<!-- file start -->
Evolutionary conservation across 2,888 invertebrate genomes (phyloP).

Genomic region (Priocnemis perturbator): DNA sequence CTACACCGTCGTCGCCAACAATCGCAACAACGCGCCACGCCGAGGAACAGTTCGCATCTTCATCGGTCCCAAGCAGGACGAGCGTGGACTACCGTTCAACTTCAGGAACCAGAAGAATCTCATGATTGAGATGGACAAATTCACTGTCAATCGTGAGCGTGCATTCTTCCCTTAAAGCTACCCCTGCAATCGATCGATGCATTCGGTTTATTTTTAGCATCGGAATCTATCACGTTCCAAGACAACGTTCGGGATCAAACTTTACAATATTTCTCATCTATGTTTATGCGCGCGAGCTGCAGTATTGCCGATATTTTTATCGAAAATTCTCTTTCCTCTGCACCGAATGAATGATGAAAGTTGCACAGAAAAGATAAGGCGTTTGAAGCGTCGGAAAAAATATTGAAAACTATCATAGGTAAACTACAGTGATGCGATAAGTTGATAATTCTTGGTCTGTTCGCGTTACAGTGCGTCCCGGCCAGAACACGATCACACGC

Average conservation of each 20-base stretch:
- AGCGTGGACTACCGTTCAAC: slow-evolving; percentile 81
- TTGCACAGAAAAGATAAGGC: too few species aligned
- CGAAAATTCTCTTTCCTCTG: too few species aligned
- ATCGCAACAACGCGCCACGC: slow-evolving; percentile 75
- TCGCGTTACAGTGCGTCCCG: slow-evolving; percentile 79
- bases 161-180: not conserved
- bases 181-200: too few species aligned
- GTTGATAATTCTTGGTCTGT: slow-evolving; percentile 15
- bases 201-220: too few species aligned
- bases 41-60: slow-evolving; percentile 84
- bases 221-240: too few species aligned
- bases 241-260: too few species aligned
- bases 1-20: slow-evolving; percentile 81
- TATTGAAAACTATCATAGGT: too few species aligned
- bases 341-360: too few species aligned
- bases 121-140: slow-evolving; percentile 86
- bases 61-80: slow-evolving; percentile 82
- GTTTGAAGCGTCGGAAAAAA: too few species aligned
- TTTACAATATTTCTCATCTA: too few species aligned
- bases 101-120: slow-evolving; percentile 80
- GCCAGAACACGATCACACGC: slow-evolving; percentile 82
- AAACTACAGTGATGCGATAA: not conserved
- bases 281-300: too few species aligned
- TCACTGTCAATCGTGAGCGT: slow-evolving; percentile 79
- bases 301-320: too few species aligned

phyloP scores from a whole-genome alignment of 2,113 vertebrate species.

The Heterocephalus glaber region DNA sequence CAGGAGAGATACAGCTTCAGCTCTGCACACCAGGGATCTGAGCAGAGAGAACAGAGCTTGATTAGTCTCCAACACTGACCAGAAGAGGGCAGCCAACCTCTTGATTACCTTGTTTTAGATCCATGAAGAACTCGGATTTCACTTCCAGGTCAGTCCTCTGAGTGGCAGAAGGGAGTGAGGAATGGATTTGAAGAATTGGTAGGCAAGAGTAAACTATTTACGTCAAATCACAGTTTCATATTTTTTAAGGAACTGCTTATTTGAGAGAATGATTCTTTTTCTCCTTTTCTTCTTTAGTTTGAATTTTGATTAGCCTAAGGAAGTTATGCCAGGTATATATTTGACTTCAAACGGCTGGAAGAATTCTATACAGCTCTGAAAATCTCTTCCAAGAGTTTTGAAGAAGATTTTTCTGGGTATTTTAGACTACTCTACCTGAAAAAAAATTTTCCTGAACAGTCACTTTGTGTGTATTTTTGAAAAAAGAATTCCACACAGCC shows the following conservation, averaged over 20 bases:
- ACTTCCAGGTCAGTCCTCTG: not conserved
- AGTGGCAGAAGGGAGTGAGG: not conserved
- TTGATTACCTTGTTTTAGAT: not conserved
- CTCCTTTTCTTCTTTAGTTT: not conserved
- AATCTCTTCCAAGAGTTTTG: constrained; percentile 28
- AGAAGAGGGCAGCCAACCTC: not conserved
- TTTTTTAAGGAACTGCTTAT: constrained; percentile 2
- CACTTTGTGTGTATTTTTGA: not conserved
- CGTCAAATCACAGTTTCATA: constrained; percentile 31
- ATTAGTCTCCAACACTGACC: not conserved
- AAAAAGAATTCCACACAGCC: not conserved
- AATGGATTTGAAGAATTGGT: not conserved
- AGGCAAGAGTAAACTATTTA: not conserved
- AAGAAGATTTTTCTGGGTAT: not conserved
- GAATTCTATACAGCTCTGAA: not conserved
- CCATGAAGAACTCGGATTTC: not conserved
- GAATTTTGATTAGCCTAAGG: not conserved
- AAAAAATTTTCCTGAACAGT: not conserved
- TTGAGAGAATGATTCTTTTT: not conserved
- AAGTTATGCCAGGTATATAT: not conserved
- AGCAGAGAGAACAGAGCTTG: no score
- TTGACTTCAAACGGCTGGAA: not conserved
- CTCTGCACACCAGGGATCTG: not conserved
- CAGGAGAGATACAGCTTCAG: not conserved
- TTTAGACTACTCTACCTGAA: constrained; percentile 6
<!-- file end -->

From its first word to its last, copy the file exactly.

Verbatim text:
Evolutionary conservation across 2,888 invertebrate genomes (phyloP).

Genomic region (Priocnemis perturbator): DNA sequence CTACACCGTCGTCGCCAACAATCGCAACAACGCGCCACGCCGAGGAACAGTTCGCATCTTCATCGGTCCCAAGCAGGACGAGCGTGGACTACCGTTCAACTTCAGGAACCAGAAGAATCTCATGATTGAGATGGACAAATTCACTGTCAATCGTGAGCGTGCATTCTTCCCTTAAAGCTACCCCTGCAATCGATCGATGCATTCGGTTTATTTTTAGCATCGGAATCTATCACGTTCCAAGACAACGTTCGGGATCAAACTTTACAATATTTCTCATCTATGTTTATGCGCGCGAGCTGCAGTATTGCCGATATTTTTATCGAAAATTCTCTTTCCTCTGCACCGAATGAATGATGAAAGTTGCACAGAAAAGATAAGGCGTTTGAAGCGTCGGAAAAAATATTGAAAACTATCATAGGTAAACTACAGTGATGCGATAAGTTGATAATTCTTGGTCTGTTCGCGTTACAGTGCGTCCCGGCCAGAACACGATCACACGC

Average conservation of each 20-base stretch:
- AGCGTGGACTACCGTTCAAC: slow-evolving; percentile 81
- TTGCACAGAAAAGATAAGGC: too few species aligned
- CGAAAATTCTCTTTCCTCTG: too few species aligned
- ATCGCAACAACGCGCCACGC: slow-evolving; percentile 75
- TCGCGTTACAGTGCGTCCCG: slow-evolving; percentile 79
- bases 161-180: not conserved
- bases 181-200: too few species aligned
- GTTGATAATTCTTGGTCTGT: slow-evolving; percentile 15
- bases 201-220: too few species aligned
- bases 41-60: slow-evolving; percentile 84
- bases 221-240: too few species aligned
- bases 241-260: too few species aligned
- bases 1-20: slow-evolving; percentile 81
- TATTGAAAACTATCATAGGT: too few species aligned
- bases 341-360: too few species aligned
- bases 121-140: slow-evolving; percentile 86
- bases 61-80: slow-evolving; percentile 82
- GTTTGAAGCGTCGGAAAAAA: too few species aligned
- TTTACAATATTTCTCATCTA: too few species aligned
- bases 101-120: slow-evolving; percentile 80
- GCCAGAACACGATCACACGC: slow-evolving; percentile 82
- AAACTACAGTGATGCGATAA: not conserved
- bases 281-300: too few species aligned
- TCACTGTCAATCGTGAGCGT: slow-evolving; percentile 79
- bases 301-320: too few species aligned

phyloP scores from a whole-genome alignment of 2,113 vertebrate species.

The Heterocephalus glaber region DNA sequence CAGGAGAGATACAGCTTCAGCTCTGCACACCAGGGATCTGAGCAGAGAGAACAGAGCTTGATTAGTCTCCAACACTGACCAGAAGAGGGCAGCCAACCTCTTGATTACCTTGTTTTAGATCCATGAAGAACTCGGATTTCACTTCCAGGTCAGTCCTCTGAGTGGCAGAAGGGAGTGAGGAATGGATTTGAAGAATTGGTAGGCAAGAGTAAACTATTTACGTCAAATCACAGTTTCATATTTTTTAAGGAACTGCTTATTTGAGAGAATGATTCTTTTTCTCCTTTTCTTCTTTAGTTTGAATTTTGATTAGCCTAAGGAAGTTATGCCAGGTATATATTTGACTTCAAACGGCTGGAAGAATTCTATACAGCTCTGAAAATCTCTTCCAAGAGTTTTGAAGAAGATTTTTCTGGGTATTTTAGACTACTCTACCTGAAAAAAAATTTTCCTGAACAGTCACTTTGTGTGTATTTTTGAAAAAAGAATTCCACACAGCC shows the following conservation, averaged over 20 bases:
- ACTTCCAGGTCAGTCCTCTG: not conserved
- AGTGGCAGAAGGGAGTGAGG: not conserved
- TTGATTACCTTGTTTTAGAT: not conserved
- CTCCTTTTCTTCTTTAGTTT: not conserved
- AATCTCTTCCAAGAGTTTTG: constrained; percentile 28
- AGAAGAGGGCAGCCAACCTC: not conserved
- TTTTTTAAGGAACTGCTTAT: constrained; percentile 2
- CACTTTGTGTGTATTTTTGA: not conserved
- CGTCAAATCACAGTTTCATA: constrained; percentile 31
- ATTAGTCTCCAACACTGACC: not conserved
- AAAAAGAATTCCACACAGCC: not conserved
- AATGGATTTGAAGAATTGGT: not conserved
- AGGCAAGAGTAAACTATTTA: not conserved
- AAGAAGATTTTTCTGGGTAT: not conserved
- GAATTCTATACAGCTCTGAA: not conserved
- CCATGAAGAACTCGGATTTC: not conserved
- GAATTTTGATTAGCCTAAGG: not conserved
- AAAAAATTTTCCTGAACAGT: not conserved
- TTGAGAGAATGATTCTTTTT: not conserved
- AAGTTATGCCAGGTATATAT: not conserved
- AGCAGAGAGAACAGAGCTTG: no score
- TTGACTTCAAACGGCTGGAA: not conserved
- CTCTGCACACCAGGGATCTG: not conserved
- CAGGAGAGATACAGCTTCAG: not conserved
- TTTAGACTACTCTACCTGAA: constrained; percentile 6